3. (C/NF) His shortcomings notwithstanding, marginalizing Berlusconi would limit important cooperation with a key ally.  Berlusconi is one of Europe’s most enduring politicians whose popularity in Italy will guarantee that he will influence Italian politics for many years still to come. He has arrested the trend of weak, short-lived Italian governments that has plagued this country since the end of the Second World War. When successfully engaged, he has shown the willingness to adopt policies, however unpopular, in line with ours — including support for an expanded NATO role in Afghanistan and Turkey’s membership in the EU. When ignored, he seeks to carve out a visible, international, and frequently unhelpful role for himself. Dealing with Berlusconi, therefore, requires a careful balance of close coordination with him and his key advisors while avoiding giving the impression that he can speak on our behalf with many of the world’s difficult actors.

4. (C/NF) Italy held elections for the European Parliament on June 6 and 7, which reaffirmed Berlusconi’s People of Liberty (PDL) party as Italy’s largest party, reaching 35 percent, well ahead of the main opposition Democratic Party’s 26 percent. While Berlusconi does not have a competitive rival in the center left, his party missed the 40 percent mark that it was aiming for, and witnessed the growth of xenophobic coalition ally Northern League (LN). PDL is a personality-driven party, whose members tell us that the ideology is little more than “Berlusconismo.” The missed target of 40 percent can be attributed to an over-ambitious Berlusconi, as well as the turnout-depressing effects of weeks of personal attacks by the center left in the runup to the election that included allegations of fiscal and sexual impropriety. An enduring result of the election will be the heightened competition between PDL and LN, who now dominate Italian politics. LN’s tough stands on security and against immigration have won broad approval, even as Berlusconi has tried to stem the flow of PDL voters to LN by descending to the anti-immigrant rhetoric usually favored by the Northern League. Additionally, after this mild electoral setback, we can expect Berlusconi to use his White House meeting and his hosting of the G8 to underscore to Italians the important figure he cuts on the world stage.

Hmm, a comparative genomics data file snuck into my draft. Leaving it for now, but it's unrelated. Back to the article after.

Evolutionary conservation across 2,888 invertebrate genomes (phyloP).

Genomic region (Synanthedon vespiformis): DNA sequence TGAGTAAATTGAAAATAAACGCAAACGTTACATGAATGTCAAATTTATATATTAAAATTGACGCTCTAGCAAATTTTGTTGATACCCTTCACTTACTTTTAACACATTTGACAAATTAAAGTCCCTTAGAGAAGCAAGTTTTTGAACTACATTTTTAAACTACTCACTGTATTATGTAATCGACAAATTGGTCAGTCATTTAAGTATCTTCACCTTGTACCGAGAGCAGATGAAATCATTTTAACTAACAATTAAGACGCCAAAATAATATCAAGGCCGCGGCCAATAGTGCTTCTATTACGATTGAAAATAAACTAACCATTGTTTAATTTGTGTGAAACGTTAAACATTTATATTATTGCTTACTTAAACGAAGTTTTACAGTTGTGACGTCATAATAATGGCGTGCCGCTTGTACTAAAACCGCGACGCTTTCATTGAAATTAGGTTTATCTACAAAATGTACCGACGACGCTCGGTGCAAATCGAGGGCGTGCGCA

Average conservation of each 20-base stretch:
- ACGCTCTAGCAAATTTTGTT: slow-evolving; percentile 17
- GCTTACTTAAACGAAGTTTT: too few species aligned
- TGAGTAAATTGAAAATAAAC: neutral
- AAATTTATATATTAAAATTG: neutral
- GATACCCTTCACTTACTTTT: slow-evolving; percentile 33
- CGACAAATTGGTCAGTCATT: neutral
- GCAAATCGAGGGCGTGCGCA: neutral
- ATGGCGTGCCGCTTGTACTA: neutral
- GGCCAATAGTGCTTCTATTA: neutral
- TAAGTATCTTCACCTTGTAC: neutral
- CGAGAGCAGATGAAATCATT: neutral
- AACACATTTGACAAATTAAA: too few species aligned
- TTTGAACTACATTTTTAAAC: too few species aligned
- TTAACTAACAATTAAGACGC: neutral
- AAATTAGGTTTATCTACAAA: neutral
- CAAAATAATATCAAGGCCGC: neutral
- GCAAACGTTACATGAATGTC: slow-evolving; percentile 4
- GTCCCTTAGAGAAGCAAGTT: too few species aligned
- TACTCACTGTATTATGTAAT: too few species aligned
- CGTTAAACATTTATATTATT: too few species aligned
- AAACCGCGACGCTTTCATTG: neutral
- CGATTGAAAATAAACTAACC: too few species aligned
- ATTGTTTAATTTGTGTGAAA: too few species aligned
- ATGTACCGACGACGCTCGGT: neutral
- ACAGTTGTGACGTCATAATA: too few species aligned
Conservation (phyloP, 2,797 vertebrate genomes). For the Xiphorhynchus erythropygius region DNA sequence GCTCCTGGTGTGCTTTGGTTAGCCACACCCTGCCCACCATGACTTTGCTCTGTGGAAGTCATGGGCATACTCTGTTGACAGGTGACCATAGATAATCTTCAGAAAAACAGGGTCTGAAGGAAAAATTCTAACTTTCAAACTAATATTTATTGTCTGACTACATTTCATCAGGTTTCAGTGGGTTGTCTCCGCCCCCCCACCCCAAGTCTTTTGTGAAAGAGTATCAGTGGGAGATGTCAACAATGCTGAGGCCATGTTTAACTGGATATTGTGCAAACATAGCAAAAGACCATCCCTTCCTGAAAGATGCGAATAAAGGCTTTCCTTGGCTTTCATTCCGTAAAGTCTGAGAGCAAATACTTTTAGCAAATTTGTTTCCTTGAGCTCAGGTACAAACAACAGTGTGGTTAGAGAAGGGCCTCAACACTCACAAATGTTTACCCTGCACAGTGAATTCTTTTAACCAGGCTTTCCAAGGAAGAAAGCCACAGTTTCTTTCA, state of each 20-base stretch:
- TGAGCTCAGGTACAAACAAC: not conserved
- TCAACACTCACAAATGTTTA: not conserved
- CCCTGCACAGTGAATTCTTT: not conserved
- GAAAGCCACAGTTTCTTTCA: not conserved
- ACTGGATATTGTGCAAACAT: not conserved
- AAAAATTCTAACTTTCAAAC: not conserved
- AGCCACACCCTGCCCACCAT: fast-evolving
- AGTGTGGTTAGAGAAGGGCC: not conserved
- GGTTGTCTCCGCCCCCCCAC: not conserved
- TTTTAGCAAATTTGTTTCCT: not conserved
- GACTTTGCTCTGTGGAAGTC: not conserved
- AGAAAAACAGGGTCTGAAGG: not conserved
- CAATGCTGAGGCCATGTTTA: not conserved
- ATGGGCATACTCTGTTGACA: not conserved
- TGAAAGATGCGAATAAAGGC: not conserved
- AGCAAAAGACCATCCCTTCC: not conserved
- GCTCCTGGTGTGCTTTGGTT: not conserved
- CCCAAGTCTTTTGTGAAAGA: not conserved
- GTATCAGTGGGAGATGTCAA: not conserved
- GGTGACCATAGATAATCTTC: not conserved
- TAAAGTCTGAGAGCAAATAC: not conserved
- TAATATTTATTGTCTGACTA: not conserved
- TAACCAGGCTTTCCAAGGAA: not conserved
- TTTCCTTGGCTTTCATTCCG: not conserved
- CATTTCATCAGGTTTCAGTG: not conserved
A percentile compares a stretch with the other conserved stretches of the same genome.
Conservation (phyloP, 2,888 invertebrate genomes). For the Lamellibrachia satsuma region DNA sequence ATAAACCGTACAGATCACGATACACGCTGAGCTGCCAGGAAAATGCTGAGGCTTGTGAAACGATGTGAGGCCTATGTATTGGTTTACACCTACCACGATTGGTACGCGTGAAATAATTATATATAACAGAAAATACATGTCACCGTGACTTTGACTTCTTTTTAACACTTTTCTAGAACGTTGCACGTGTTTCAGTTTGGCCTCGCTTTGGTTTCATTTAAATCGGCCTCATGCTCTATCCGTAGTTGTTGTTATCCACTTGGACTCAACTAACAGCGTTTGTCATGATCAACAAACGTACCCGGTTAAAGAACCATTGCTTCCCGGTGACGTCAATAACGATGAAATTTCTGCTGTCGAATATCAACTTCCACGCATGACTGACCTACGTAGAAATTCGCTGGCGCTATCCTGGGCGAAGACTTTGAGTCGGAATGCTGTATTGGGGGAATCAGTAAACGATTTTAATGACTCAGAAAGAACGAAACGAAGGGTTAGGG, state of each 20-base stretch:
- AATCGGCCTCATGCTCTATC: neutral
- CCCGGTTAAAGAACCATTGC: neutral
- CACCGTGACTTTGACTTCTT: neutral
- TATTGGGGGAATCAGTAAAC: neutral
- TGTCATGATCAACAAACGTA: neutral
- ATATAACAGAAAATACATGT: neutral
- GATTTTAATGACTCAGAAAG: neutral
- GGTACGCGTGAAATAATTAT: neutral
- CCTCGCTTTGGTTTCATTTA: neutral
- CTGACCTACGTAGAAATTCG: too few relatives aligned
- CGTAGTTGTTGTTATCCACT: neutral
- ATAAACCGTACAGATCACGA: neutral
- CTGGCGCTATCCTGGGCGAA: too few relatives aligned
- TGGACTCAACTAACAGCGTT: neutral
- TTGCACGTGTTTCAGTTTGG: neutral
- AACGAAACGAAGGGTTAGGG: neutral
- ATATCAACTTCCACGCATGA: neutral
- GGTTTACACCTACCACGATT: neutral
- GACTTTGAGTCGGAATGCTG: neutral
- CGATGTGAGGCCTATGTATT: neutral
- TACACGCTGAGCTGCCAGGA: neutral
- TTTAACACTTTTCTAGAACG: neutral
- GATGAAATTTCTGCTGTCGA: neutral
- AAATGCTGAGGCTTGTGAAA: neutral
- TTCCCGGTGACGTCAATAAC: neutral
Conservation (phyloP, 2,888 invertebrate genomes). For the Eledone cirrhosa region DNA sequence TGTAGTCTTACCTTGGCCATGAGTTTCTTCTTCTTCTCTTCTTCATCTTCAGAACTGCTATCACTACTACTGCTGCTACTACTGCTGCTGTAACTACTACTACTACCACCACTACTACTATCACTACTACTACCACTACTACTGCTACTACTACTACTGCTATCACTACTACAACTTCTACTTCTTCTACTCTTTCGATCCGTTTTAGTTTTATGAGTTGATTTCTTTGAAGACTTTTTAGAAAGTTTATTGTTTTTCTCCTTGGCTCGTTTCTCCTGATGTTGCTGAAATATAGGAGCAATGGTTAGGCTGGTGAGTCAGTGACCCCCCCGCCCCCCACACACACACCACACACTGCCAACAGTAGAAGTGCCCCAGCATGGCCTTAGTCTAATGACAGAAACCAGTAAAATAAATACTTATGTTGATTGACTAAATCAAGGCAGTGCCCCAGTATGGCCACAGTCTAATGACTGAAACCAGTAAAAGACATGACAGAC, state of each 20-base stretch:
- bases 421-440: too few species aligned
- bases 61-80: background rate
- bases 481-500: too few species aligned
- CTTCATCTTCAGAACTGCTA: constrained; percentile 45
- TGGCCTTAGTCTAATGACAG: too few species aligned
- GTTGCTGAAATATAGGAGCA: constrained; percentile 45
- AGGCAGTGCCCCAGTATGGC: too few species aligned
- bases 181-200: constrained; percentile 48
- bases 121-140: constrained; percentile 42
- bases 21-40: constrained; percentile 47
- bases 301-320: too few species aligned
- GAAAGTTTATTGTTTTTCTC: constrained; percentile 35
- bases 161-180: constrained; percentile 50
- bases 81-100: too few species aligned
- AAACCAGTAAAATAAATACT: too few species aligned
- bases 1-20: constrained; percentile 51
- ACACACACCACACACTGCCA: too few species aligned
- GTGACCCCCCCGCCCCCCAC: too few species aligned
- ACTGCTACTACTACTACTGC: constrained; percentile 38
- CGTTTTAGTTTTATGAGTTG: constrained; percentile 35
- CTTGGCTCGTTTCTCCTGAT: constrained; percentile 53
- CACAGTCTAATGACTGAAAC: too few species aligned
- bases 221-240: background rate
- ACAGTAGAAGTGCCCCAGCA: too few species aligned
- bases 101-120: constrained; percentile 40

Economic Crisis

5. (C) Prudent (some would say stodgy) banking practices allowed Italy to avoid the global financial sector meltdown. Italy’s banks simply did not engage in sub-prime lending, and they did not buy the toxic assets that caused so much trouble in the U.S. and elsewhere. But Italy has not been able to avoid the pain of the worldwide recession that has followed the financial crisis. Italy’s economic growth rate — which was relatively low even before the crisis — has dropped precipitously owing to sharp contractions in its export markets and falling domestic demand. Unemployment is expected to exceed eight percent this year and to rise further in 2010. Government tax revenues are, not unexpectedly, off sharply. Italy’s already high level of government debt and the debt ceilings that come with EU membership significantly limit the government’s ability to provide fiscal stimulus for the economy.


6. (C/NF) Berlusconi’s stewardship of his G8 Presidency has been marked by a proliferation of Ministerial and sub-ministerial meetings coupled with a last-minute change of summit venue from Sardinia to the earthquake-stricken city of L’Aquila that took even his Sherpa by surprise. He and his cabinet tend to regard Italy’s G8 year more as an opportunity to curry favor with G8 outsiders such as Egypt, Spain, and Libya than as a tool to address the world’s problems. However, his desire to prevent the G8 from taking a back seat to the G20 on his watch has driven an ambitious agenda that may make useful contributions on climate change, Africa, development, and food security. He will be eager to work with you to build a legacy of G8 deliverables that will bear the Italian label. The Major Economies Forum meeting during the G8 summit, which will include the leaders of 17-plus countries that emit over 80 percent of global emissions, will be an important chance to mobilize high-level consensus in the run-up to the December UN climate change talks in Copenhagen.

Guantanamo Detainees